After all, “slashy” and “gay” are not the same thing. Slash, by its very definition, requires that it not be canon.
I’m not saying that these works are bad; like I said, I enjoyed them a lot at the time. And I’m not saying they can’t be helpful or meaningful to queer folks; part of why I loved Hot Fuzz and I Can’t Believe It’s Not The Justice League! so much in college was because I myself felt that my being gay was terrible and bad, so I found the ambiguity and deflection relatable and engaging. It allowed me to think about things like the fact that I was gay for my best friend or wanted to cuddle with him while still pretending to myself that I could be a conventionally masculine, “normal” guy, avoiding the stigma of being gay.

But that was me projecting myself into the narrative, not what the narrative was actually telling me. That was me having such a dearth of actual gay characters to relate to that I found straight characters who said they were straight more relatable!

As time went on, that changed. I found more queer media with actual queer characters, and realized that the stereotypes in my head did not actually reflect queer reality. I discovered that queer stories were so much more than the soap opera tragedy and coming out stories I’d read so many times before--that I could read about queer superheroes, queer space captains, queer lovers who could actually kiss and fuck on-screen and say “I love you” on-screen, without an immediate, “you know, in a platonic way.” I could read about people who were actually like me, not people I pretended were like me.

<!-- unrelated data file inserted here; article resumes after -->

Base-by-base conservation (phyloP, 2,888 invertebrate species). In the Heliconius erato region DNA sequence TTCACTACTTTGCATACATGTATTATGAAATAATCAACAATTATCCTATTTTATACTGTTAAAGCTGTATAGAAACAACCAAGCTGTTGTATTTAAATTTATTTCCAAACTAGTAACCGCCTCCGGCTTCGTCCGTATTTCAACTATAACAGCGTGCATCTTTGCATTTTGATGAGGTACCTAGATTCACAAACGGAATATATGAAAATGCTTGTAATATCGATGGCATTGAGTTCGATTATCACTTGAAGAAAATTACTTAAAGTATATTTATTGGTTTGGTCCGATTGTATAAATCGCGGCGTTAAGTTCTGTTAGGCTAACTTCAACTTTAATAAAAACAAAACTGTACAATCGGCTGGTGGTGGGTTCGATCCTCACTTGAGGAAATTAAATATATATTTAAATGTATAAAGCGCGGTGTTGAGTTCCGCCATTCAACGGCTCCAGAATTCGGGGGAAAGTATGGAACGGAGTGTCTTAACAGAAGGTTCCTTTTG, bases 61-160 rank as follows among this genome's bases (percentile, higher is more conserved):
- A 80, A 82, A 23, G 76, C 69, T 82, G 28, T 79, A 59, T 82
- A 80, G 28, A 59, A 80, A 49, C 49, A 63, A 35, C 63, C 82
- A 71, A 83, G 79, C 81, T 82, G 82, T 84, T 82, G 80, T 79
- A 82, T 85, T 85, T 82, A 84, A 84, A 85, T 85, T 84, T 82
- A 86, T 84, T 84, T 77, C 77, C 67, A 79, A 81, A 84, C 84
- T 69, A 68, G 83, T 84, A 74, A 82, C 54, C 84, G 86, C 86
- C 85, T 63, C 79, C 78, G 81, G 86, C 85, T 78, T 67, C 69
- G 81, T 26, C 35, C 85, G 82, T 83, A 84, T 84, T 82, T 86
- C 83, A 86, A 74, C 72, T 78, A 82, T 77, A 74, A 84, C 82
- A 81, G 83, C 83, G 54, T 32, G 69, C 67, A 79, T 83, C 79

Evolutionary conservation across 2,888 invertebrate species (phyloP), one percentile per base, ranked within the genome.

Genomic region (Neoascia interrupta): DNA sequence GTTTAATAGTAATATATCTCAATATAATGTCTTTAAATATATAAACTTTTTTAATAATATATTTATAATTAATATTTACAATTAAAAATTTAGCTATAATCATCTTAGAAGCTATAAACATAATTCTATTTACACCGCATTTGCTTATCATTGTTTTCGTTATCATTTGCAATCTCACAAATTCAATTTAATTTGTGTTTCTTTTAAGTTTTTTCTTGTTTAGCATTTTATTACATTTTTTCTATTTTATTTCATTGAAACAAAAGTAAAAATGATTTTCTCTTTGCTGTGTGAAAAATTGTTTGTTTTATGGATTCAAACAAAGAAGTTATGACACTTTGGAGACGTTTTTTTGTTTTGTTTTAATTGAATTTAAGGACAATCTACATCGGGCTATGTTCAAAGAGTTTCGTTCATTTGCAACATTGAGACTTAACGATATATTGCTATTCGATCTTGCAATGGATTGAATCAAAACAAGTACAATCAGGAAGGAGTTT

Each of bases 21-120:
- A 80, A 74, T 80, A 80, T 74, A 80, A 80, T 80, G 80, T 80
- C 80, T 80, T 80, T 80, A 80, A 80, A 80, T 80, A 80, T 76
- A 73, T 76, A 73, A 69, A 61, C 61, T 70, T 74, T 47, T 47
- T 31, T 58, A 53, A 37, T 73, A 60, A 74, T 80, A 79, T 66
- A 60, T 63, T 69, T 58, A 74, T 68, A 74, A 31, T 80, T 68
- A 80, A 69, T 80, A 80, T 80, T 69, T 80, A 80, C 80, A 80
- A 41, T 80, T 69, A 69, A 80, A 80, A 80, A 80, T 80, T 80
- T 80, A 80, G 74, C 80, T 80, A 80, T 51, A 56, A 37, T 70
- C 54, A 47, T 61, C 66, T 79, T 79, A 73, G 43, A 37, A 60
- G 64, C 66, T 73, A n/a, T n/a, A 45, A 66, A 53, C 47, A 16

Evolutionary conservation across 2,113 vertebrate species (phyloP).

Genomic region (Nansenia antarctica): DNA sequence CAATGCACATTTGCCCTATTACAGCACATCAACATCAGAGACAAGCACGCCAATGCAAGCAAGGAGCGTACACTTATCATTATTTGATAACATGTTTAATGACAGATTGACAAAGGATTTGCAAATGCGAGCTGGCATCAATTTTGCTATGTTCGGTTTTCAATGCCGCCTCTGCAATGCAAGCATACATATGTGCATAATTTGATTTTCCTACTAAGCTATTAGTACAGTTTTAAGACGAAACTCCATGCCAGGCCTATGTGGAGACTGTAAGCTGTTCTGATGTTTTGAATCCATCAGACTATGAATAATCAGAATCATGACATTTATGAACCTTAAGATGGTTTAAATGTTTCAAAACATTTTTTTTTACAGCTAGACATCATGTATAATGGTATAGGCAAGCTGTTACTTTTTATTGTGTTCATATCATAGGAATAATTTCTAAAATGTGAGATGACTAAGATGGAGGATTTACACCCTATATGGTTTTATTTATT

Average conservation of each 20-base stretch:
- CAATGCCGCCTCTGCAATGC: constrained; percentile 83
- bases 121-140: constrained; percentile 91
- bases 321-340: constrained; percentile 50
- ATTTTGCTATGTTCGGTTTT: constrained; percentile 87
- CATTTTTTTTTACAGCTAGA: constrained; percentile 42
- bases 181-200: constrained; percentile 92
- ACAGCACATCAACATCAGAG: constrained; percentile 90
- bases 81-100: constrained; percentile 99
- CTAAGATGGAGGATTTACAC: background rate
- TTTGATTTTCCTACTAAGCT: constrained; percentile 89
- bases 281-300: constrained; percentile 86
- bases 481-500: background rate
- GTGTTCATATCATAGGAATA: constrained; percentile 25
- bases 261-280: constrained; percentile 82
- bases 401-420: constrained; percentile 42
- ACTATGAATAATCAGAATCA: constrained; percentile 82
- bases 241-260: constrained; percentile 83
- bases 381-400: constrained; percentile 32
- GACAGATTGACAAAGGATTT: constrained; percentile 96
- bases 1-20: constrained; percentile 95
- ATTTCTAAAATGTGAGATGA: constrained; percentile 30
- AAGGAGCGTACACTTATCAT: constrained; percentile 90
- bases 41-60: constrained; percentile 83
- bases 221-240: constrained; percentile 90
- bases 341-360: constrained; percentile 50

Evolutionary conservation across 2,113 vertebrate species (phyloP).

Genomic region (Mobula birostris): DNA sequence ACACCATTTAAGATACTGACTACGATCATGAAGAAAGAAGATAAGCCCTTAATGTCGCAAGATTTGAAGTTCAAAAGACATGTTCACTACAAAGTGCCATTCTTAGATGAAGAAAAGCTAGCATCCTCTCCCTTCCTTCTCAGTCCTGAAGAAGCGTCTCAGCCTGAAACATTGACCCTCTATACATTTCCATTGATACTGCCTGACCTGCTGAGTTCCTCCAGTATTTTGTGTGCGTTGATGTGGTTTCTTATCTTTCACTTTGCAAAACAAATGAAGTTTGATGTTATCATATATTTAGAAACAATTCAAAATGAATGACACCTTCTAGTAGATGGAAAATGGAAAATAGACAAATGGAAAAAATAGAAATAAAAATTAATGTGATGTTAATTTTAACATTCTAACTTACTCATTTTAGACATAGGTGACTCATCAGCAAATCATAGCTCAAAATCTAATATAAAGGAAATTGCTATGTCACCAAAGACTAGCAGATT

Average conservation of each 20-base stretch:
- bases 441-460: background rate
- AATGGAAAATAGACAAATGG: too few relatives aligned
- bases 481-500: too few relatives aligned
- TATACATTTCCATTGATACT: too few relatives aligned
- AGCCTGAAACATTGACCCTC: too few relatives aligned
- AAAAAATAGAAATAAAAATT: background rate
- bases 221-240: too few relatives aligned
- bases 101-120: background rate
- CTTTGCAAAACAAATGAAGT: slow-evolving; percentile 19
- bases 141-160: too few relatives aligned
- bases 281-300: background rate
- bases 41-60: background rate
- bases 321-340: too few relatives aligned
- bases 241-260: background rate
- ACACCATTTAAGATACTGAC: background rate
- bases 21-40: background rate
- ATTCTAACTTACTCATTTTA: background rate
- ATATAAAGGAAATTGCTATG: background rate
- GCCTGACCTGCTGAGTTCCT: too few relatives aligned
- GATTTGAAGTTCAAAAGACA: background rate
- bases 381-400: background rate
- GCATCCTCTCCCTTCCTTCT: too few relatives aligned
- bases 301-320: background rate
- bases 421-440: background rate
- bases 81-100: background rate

Had I read ICBINTJL or watched Hot Fuzz now for the first time, I probably wouldn’t like them very much. I didn’t get to Paul until a year or two ago, and I didn’t enjoy the bromance; as I watched Seth Rogen’s alien mime blowjobs for laughs, only to say, “not that there’s anything wrong with it,” I only felt uncomfortable, knowing that I was the joke, that someone like me would never be allowed to actually be queer on that screen.  Even when Paul said that everyone on his planet was bisexual, it rang false to me.  If that were true, why would he ask?  Why would he do so coyly by miming blowjobs instead of asking straight-out?

Because the performance was not actually intended to be for my benefit, or my bi husband's benefit.  It was for the straight audience's benefit, the ones who were in on the joke.

And that was when I felt baited.